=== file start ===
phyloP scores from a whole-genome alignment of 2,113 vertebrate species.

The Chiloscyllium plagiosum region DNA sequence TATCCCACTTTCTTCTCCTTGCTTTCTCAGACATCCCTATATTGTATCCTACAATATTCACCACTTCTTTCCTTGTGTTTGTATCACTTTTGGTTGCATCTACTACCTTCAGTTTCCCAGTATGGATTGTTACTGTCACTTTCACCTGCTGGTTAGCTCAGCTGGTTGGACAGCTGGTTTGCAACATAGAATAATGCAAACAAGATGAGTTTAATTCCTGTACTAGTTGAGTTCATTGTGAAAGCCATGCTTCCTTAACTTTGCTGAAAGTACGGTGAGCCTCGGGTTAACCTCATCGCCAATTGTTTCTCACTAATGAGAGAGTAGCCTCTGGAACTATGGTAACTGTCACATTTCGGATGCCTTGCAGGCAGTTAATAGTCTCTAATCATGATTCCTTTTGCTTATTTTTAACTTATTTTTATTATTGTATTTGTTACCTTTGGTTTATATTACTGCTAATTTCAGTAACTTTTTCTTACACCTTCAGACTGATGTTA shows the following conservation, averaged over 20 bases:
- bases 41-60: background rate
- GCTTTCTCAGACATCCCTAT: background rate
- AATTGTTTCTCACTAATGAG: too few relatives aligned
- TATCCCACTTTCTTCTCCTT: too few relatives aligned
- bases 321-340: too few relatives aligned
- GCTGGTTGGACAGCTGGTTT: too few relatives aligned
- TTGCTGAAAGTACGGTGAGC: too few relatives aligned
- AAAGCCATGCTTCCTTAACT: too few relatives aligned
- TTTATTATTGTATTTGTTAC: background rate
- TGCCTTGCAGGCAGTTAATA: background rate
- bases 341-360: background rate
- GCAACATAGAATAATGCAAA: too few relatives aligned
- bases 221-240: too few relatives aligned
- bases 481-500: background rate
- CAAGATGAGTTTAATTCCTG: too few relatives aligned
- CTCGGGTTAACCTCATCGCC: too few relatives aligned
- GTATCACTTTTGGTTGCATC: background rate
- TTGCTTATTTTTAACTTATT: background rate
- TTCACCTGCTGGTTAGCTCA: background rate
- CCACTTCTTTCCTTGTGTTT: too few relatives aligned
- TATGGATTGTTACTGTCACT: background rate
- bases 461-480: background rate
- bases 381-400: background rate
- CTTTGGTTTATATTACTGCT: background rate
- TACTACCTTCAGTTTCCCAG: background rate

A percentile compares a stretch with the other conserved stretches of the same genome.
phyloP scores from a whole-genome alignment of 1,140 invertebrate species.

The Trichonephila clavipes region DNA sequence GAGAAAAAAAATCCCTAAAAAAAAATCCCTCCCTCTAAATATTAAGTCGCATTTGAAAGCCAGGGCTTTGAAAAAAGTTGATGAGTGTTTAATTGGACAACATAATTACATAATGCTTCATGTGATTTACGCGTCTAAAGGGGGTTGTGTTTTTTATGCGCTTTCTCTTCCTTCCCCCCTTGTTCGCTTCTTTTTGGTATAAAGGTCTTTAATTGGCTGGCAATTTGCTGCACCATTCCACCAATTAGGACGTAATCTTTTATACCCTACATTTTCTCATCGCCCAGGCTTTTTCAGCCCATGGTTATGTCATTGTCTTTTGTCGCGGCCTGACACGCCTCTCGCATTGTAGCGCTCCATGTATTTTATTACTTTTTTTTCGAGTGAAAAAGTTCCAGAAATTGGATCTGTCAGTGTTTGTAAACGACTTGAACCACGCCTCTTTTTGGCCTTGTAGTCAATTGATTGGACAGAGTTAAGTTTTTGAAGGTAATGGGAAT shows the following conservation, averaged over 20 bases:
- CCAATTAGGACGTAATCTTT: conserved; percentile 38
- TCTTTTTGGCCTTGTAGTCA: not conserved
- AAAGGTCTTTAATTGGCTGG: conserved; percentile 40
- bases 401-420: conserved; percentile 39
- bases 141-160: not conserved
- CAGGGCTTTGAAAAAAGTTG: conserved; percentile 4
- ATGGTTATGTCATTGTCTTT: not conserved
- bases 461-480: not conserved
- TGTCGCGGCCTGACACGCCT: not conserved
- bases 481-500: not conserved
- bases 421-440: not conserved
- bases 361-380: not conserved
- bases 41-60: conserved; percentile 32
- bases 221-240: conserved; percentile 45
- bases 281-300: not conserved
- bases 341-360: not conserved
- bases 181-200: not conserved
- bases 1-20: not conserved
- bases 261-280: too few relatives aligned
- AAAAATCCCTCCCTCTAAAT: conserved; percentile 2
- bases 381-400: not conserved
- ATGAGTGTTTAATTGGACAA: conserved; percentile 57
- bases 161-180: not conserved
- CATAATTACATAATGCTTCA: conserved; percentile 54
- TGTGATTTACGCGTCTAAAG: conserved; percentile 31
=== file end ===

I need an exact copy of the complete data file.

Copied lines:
phyloP scores from a whole-genome alignment of 2,113 vertebrate species.

The Chiloscyllium plagiosum region DNA sequence TATCCCACTTTCTTCTCCTTGCTTTCTCAGACATCCCTATATTGTATCCTACAATATTCACCACTTCTTTCCTTGTGTTTGTATCACTTTTGGTTGCATCTACTACCTTCAGTTTCCCAGTATGGATTGTTACTGTCACTTTCACCTGCTGGTTAGCTCAGCTGGTTGGACAGCTGGTTTGCAACATAGAATAATGCAAACAAGATGAGTTTAATTCCTGTACTAGTTGAGTTCATTGTGAAAGCCATGCTTCCTTAACTTTGCTGAAAGTACGGTGAGCCTCGGGTTAACCTCATCGCCAATTGTTTCTCACTAATGAGAGAGTAGCCTCTGGAACTATGGTAACTGTCACATTTCGGATGCCTTGCAGGCAGTTAATAGTCTCTAATCATGATTCCTTTTGCTTATTTTTAACTTATTTTTATTATTGTATTTGTTACCTTTGGTTTATATTACTGCTAATTTCAGTAACTTTTTCTTACACCTTCAGACTGATGTTA shows the following conservation, averaged over 20 bases:
- bases 41-60: background rate
- GCTTTCTCAGACATCCCTAT: background rate
- AATTGTTTCTCACTAATGAG: too few relatives aligned
- TATCCCACTTTCTTCTCCTT: too few relatives aligned
- bases 321-340: too few relatives aligned
- GCTGGTTGGACAGCTGGTTT: too few relatives aligned
- TTGCTGAAAGTACGGTGAGC: too few relatives aligned
- AAAGCCATGCTTCCTTAACT: too few relatives aligned
- TTTATTATTGTATTTGTTAC: background rate
- TGCCTTGCAGGCAGTTAATA: background rate
- bases 341-360: background rate
- GCAACATAGAATAATGCAAA: too few relatives aligned
- bases 221-240: too few relatives aligned
- bases 481-500: background rate
- CAAGATGAGTTTAATTCCTG: too few relatives aligned
- CTCGGGTTAACCTCATCGCC: too few relatives aligned
- GTATCACTTTTGGTTGCATC: background rate
- TTGCTTATTTTTAACTTATT: background rate
- TTCACCTGCTGGTTAGCTCA: background rate
- CCACTTCTTTCCTTGTGTTT: too few relatives aligned
- TATGGATTGTTACTGTCACT: background rate
- bases 461-480: background rate
- bases 381-400: background rate
- CTTTGGTTTATATTACTGCT: background rate
- TACTACCTTCAGTTTCCCAG: background rate

A percentile compares a stretch with the other conserved stretches of the same genome.
phyloP scores from a whole-genome alignment of 1,140 invertebrate species.

The Trichonephila clavipes region DNA sequence GAGAAAAAAAATCCCTAAAAAAAAATCCCTCCCTCTAAATATTAAGTCGCATTTGAAAGCCAGGGCTTTGAAAAAAGTTGATGAGTGTTTAATTGGACAACATAATTACATAATGCTTCATGTGATTTACGCGTCTAAAGGGGGTTGTGTTTTTTATGCGCTTTCTCTTCCTTCCCCCCTTGTTCGCTTCTTTTTGGTATAAAGGTCTTTAATTGGCTGGCAATTTGCTGCACCATTCCACCAATTAGGACGTAATCTTTTATACCCTACATTTTCTCATCGCCCAGGCTTTTTCAGCCCATGGTTATGTCATTGTCTTTTGTCGCGGCCTGACACGCCTCTCGCATTGTAGCGCTCCATGTATTTTATTACTTTTTTTTCGAGTGAAAAAGTTCCAGAAATTGGATCTGTCAGTGTTTGTAAACGACTTGAACCACGCCTCTTTTTGGCCTTGTAGTCAATTGATTGGACAGAGTTAAGTTTTTGAAGGTAATGGGAAT shows the following conservation, averaged over 20 bases:
- CCAATTAGGACGTAATCTTT: conserved; percentile 38
- TCTTTTTGGCCTTGTAGTCA: not conserved
- AAAGGTCTTTAATTGGCTGG: conserved; percentile 40
- bases 401-420: conserved; percentile 39
- bases 141-160: not conserved
- CAGGGCTTTGAAAAAAGTTG: conserved; percentile 4
- ATGGTTATGTCATTGTCTTT: not conserved
- bases 461-480: not conserved
- TGTCGCGGCCTGACACGCCT: not conserved
- bases 481-500: not conserved
- bases 421-440: not conserved
- bases 361-380: not conserved
- bases 41-60: conserved; percentile 32
- bases 221-240: conserved; percentile 45
- bases 281-300: not conserved
- bases 341-360: not conserved
- bases 181-200: not conserved
- bases 1-20: not conserved
- bases 261-280: too few relatives aligned
- AAAAATCCCTCCCTCTAAAT: conserved; percentile 2
- bases 381-400: not conserved
- ATGAGTGTTTAATTGGACAA: conserved; percentile 57
- bases 161-180: not conserved
- CATAATTACATAATGCTTCA: conserved; percentile 54
- TGTGATTTACGCGTCTAAAG: conserved; percentile 31